so I suppose Elsie and I will be obliged to continue our journey by
ourselves. But when may I claim you for my own indeed? Let it be as
soon as possible, dearest, for I feel that I ought to return to my
home ere long, and I am not willing to do so without my wife.”

“I must have a few weeks to prepare; you know a lady’s wardrobe cannot
be got ready in a day. What would you say to six weeks? I am afraid
mamma would think it entirely too short.”

“Six weeks, dear Rose? why that would bring us to the middle of

November. Surely a month will be long enough to keep me waiting for my

happiness, and give the dressmakers sufficient time for their work.

Let us say one month from to-day.”

Rose raised one objection after another, but he overruled them all and
pleaded his cause so earnestly that he gained his point at last, and
the wedding was fixed for that day month, provided the consent of
her parents, to so sudden a parting with their daughter, could be
obtained.

While Rose was at home making her preparations, Mr. Dinsmore and his
daughter were visiting the great lakes, and travelling through Canada.
He heard frequently from her, and there were always a few lines
to Elsie, which her father allowed her to answer in a little note
enclosed in his; and sometimes he read her a little of his own, or of
Miss Rose’s letter, which she always considered a very great treat.

New York City was their last halting place on their route, and there
they spent nearly two weeks in shopping and sight-seeing. Mr. Dinsmore
purchased an elegant set of furniture for his wife’s boudoir, and
sent it on to his home, with his orders to Mrs. Murray concerning
its arrangement. To this he added a splendid set of diamonds as his
wedding gift to his bride, while Elsie selected a pair of very costly
bracelets as hers.

They arrived in Philadelphia on Tuesday afternoon, the next morning
being the time appointed for the wedding. Mr. Dinsmore himself went to
his hotel, but sent Elsie and her nurse to Mr. Allison’s, as he had
been urgently requested to do, the family being now in occupation of
their town residence.

Elsie found the whole house in a bustle of preparation. Sophy met her
at the door and carried her off at once to her own room, eager to
display what she called “her wedding dress.” She was quite satisfied
with the admiration Elsie expressed. “But I suppose you bought ever so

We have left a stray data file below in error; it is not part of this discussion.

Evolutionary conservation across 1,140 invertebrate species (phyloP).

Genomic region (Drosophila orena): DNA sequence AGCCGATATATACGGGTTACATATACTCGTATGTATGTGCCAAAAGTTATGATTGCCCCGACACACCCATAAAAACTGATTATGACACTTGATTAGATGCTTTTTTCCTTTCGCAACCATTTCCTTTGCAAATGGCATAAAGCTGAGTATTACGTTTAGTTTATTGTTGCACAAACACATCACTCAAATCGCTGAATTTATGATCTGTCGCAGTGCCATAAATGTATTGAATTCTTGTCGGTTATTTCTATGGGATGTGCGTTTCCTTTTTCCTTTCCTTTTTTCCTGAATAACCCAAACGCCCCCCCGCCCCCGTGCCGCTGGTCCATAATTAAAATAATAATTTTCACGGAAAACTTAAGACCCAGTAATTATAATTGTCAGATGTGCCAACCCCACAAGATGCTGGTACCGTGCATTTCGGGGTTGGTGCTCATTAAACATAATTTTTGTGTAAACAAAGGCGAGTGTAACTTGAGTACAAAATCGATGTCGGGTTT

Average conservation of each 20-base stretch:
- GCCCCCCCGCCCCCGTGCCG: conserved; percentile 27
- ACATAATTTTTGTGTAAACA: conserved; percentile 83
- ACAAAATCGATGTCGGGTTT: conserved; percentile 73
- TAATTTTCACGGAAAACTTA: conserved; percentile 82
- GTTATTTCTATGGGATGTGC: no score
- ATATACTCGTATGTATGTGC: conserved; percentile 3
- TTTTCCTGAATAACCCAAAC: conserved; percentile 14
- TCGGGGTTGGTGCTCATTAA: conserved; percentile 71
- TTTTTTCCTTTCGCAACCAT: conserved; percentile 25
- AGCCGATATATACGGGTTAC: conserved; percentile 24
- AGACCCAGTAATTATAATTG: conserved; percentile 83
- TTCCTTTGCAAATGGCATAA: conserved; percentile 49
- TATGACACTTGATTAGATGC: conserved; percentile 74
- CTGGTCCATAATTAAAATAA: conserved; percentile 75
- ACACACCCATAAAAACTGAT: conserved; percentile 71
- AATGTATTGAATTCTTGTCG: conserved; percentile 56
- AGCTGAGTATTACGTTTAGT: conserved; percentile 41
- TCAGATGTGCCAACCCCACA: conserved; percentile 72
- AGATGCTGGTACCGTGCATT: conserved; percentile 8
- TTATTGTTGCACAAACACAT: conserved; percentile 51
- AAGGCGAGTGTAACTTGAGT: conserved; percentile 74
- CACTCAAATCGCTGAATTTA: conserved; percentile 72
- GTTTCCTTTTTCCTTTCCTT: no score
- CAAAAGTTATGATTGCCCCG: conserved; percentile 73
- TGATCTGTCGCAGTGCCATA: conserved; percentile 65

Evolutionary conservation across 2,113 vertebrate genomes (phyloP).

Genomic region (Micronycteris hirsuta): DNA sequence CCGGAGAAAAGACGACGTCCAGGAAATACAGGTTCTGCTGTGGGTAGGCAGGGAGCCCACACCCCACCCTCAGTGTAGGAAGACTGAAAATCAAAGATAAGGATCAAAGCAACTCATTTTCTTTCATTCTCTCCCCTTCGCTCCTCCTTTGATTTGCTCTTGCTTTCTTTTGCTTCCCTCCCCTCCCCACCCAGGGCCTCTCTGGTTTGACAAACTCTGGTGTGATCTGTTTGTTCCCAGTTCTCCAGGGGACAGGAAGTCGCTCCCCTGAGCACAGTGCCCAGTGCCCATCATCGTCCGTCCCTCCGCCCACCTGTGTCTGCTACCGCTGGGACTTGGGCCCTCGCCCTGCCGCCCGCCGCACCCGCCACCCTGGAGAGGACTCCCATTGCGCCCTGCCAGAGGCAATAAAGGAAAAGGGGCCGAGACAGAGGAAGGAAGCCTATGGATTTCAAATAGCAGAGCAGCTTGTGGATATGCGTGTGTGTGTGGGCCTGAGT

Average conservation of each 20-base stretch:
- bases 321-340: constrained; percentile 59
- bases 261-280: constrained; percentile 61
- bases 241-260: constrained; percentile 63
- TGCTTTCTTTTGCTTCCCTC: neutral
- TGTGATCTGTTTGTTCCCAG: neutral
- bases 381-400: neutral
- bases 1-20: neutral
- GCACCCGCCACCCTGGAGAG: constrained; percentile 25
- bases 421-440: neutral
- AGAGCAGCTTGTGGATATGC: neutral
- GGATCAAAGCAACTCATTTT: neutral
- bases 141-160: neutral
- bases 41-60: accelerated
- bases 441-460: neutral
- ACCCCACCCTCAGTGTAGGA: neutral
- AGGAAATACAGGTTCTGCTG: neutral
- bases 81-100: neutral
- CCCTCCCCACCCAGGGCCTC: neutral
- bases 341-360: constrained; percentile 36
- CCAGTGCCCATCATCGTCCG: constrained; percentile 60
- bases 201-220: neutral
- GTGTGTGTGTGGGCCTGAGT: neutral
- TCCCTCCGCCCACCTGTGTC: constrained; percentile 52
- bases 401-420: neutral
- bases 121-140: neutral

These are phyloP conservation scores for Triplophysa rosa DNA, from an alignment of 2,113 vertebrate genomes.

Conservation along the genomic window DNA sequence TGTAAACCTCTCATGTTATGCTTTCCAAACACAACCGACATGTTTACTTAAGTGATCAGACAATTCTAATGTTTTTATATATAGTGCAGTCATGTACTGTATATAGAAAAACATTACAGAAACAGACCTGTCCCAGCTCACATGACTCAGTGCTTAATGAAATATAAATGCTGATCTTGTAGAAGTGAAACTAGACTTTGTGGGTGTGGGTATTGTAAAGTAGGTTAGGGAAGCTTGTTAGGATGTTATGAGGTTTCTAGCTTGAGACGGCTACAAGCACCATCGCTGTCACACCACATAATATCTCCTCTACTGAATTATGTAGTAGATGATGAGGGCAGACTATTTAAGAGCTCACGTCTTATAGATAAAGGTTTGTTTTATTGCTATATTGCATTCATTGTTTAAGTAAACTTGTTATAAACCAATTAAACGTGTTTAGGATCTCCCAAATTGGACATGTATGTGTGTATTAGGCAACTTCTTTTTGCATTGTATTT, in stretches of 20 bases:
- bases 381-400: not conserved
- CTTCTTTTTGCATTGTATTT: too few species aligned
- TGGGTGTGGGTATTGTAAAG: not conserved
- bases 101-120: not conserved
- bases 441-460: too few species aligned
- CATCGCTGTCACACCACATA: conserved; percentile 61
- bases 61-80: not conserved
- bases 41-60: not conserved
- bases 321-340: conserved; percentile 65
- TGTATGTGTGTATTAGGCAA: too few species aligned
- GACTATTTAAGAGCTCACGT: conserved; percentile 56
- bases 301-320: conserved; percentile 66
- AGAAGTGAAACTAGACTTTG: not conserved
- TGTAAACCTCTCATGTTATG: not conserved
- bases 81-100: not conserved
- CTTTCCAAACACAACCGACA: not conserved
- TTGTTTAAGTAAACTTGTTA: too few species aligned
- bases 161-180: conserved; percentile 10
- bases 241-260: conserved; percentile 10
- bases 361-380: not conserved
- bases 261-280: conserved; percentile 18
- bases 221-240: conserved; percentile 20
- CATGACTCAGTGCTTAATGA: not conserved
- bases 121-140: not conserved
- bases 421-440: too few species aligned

many new dresses, and lots of other pretty things, in New York?” she
said inquiringly.

“Yes; papa and I together. And don’t you think, Sophy, he let me help
him choose some of his clothes, and he says he thinks I have very good
taste in ladies’ and gentlemen’s dress too.”

“That was right kind of him, but isn’t it odd, and real nice too, that
he and Rose are going to get married? I was so surprised. Do you like
it, Elsie? and shall you call her mamma?”

“Oh, yes, of course. I should be quite wretched if papa were going to
marry any one else; but I love Miss Rose dearly, and I am very glad
she is coming to us. I think it is very good of her, and papa thinks
so too.”

“Yes,” replied Sophy honestly, “and so do I; for I am sure I shouldn’t
like to leave papa and mamma and go away off there to live, though I
do like you very much, Elsie, and your papa too. Only think! he is
going to be my brother; and then won’t you be some sort of relation
too? I guess I’ll be your aunt, won’t I?”

“I don’t know; I haven’t thought about it,” said Elsie; while at the
same instant Harold put his head in at the half-open door, saying, “Of
course you will; and I’ll be her uncle.”

The little girls were quite startled at first, but seeing who it was,

Elsie ran towards him, holding out her hand.

“How do you do, Harold?” she said; “I am glad to see you.”

He had his satchel of books on his arm. “Thank you, how are you? I
am rejoiced to see you looking so well, but, as for me, I am quite